- Females are slightly larger than males
- Ospreys generally pair for life
- There are over 250 nests statewide
The Need for Management
Osprey populations declined drastically from the 1950s to the 1970s in part because of the toxic effects of insecticides such as DDT on their reproductive cycle, as well as the loss of breeding grounds and poaching.
Few wildlife restoration programs have been more successful than Michigan’s effort to strengthen the state’s osprey population. The ban of DDT in combination with other conservation programs has helped the osprey population increase. Conservationists had set a goal of 30 nesting pairs statewide by 2020. That goal was surpassed in 2010.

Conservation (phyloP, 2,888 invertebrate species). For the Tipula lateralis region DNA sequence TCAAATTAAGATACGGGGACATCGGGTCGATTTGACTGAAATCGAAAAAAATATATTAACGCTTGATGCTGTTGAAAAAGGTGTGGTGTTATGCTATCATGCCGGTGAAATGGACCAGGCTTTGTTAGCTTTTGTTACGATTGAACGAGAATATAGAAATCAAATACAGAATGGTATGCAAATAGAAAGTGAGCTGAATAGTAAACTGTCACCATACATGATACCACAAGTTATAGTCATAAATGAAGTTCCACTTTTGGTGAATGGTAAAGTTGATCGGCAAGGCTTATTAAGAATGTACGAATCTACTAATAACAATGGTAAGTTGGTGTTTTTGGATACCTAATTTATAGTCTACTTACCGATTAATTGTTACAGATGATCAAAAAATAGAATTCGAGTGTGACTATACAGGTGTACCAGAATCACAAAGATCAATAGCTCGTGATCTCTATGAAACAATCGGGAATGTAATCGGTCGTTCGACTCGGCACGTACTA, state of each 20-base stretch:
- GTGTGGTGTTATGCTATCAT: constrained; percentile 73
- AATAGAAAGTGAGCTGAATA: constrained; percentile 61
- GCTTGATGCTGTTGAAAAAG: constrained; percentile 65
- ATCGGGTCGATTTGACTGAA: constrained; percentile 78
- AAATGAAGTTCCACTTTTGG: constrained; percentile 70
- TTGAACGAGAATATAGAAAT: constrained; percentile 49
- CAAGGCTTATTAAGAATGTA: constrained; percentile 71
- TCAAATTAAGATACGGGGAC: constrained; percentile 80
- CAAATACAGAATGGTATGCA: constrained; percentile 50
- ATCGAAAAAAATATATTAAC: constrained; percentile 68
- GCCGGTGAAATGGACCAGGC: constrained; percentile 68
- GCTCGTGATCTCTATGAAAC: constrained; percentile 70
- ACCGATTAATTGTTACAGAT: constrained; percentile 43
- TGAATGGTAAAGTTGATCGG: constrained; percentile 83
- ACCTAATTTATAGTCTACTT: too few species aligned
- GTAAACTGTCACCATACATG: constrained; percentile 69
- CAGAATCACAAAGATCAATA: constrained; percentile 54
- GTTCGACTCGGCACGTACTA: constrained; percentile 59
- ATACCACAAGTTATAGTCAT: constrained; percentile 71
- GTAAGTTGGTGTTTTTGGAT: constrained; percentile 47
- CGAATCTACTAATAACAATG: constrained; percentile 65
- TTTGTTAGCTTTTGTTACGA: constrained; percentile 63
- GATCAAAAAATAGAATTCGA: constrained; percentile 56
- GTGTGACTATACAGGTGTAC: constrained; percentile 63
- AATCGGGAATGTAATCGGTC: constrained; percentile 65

The scientifically based management activities responsible for the osprey’s dramatic recovery include:
- Building and maintaining artificial nest platforms throughout the state.
- Relocating several osprey to the Detroit area’s Kensington Metropark in 1998.
- Monitoring the health and number of osprey.
- Tracking osprey as they migrate south to better understand their habits and help facilitate improvements to the wintertime habitat. The tagged osprey can be tracked here.